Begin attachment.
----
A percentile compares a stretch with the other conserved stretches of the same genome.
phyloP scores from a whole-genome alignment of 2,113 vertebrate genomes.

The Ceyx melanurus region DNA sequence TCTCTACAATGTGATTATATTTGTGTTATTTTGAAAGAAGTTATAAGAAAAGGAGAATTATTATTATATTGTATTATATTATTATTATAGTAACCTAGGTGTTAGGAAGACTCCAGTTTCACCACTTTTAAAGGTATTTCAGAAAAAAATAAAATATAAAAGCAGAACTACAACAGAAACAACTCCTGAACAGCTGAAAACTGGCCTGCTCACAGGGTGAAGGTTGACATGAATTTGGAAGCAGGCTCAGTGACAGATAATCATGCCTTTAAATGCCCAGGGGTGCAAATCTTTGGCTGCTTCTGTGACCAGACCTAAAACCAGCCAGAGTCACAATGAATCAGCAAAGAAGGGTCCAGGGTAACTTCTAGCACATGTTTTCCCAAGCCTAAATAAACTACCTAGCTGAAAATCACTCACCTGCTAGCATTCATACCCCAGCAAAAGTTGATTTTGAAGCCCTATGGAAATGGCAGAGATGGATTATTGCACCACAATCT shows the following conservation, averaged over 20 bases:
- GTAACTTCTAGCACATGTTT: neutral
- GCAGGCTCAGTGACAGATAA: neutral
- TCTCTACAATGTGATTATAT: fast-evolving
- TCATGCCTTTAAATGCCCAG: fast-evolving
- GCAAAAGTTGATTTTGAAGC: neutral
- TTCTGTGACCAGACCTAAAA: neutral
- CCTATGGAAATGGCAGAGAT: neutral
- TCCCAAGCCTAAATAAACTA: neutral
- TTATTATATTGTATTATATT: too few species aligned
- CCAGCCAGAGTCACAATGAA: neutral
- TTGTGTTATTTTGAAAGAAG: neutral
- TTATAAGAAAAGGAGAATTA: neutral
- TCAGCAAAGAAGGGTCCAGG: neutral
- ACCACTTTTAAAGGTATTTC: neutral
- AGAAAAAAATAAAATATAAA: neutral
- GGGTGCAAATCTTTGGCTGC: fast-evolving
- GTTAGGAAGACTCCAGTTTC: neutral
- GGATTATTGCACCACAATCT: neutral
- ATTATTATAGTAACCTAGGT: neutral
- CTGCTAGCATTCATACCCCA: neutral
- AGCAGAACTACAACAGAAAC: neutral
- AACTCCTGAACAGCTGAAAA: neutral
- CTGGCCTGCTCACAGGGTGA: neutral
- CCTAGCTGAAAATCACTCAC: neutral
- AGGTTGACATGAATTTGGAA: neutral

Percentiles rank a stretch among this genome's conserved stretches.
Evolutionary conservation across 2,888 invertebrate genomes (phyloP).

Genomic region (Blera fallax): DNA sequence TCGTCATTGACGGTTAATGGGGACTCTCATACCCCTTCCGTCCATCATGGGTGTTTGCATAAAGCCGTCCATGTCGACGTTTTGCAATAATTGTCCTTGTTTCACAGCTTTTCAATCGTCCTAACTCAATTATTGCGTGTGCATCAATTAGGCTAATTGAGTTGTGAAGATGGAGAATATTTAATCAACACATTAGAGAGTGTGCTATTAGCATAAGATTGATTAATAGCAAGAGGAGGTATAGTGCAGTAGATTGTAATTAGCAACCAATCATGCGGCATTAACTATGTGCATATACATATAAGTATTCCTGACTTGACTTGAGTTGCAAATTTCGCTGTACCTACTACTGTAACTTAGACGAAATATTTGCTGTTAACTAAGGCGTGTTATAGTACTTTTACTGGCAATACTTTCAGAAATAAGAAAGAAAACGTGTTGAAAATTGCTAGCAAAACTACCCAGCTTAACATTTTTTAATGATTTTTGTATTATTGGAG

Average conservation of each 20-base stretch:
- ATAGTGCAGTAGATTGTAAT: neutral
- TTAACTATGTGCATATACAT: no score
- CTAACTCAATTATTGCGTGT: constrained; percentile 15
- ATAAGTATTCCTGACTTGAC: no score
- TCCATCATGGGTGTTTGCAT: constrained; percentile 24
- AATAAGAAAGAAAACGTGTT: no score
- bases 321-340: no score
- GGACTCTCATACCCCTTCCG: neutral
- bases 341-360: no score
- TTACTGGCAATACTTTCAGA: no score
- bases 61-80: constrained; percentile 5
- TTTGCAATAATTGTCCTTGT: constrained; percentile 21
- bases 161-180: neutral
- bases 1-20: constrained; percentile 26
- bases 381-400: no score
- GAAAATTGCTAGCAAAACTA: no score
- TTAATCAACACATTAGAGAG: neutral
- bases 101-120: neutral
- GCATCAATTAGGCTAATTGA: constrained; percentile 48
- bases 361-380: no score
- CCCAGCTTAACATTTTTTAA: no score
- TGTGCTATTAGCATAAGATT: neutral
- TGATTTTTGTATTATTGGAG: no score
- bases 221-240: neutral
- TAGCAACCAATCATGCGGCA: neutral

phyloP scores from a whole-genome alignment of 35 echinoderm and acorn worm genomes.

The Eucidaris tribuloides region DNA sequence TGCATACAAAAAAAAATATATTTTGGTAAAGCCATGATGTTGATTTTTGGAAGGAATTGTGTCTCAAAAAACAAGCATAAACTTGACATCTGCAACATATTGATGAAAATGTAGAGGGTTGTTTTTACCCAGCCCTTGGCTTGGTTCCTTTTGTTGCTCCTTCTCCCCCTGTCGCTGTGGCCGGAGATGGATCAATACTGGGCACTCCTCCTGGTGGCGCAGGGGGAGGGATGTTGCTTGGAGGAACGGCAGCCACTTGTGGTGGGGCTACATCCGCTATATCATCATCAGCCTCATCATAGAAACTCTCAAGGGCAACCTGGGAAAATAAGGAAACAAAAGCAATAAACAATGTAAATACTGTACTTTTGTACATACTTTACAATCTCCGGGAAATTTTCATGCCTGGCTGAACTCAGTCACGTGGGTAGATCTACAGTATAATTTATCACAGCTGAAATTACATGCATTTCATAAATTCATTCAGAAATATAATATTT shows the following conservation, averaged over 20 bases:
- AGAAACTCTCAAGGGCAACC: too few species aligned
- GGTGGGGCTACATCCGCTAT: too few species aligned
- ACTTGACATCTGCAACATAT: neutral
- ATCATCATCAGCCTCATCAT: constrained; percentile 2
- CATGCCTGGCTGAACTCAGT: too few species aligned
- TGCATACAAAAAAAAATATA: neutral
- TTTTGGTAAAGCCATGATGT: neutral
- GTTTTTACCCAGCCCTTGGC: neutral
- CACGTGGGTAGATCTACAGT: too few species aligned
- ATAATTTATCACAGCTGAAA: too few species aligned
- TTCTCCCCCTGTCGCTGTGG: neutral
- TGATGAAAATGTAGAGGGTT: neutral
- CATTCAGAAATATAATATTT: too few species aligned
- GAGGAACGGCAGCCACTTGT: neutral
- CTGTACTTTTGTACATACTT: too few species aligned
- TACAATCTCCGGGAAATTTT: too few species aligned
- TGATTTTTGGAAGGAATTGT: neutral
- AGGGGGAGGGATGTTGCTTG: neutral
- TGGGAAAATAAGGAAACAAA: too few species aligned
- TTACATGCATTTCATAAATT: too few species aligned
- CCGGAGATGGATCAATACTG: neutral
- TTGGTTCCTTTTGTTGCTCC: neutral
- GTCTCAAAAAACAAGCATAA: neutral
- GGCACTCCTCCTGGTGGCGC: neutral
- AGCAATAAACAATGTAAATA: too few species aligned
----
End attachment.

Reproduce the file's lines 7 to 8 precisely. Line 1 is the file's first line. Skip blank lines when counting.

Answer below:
- TCATGCCTTTAAATGCCCAG: fast-evolving
- GCAAAAGTTGATTTTGAAGC: neutral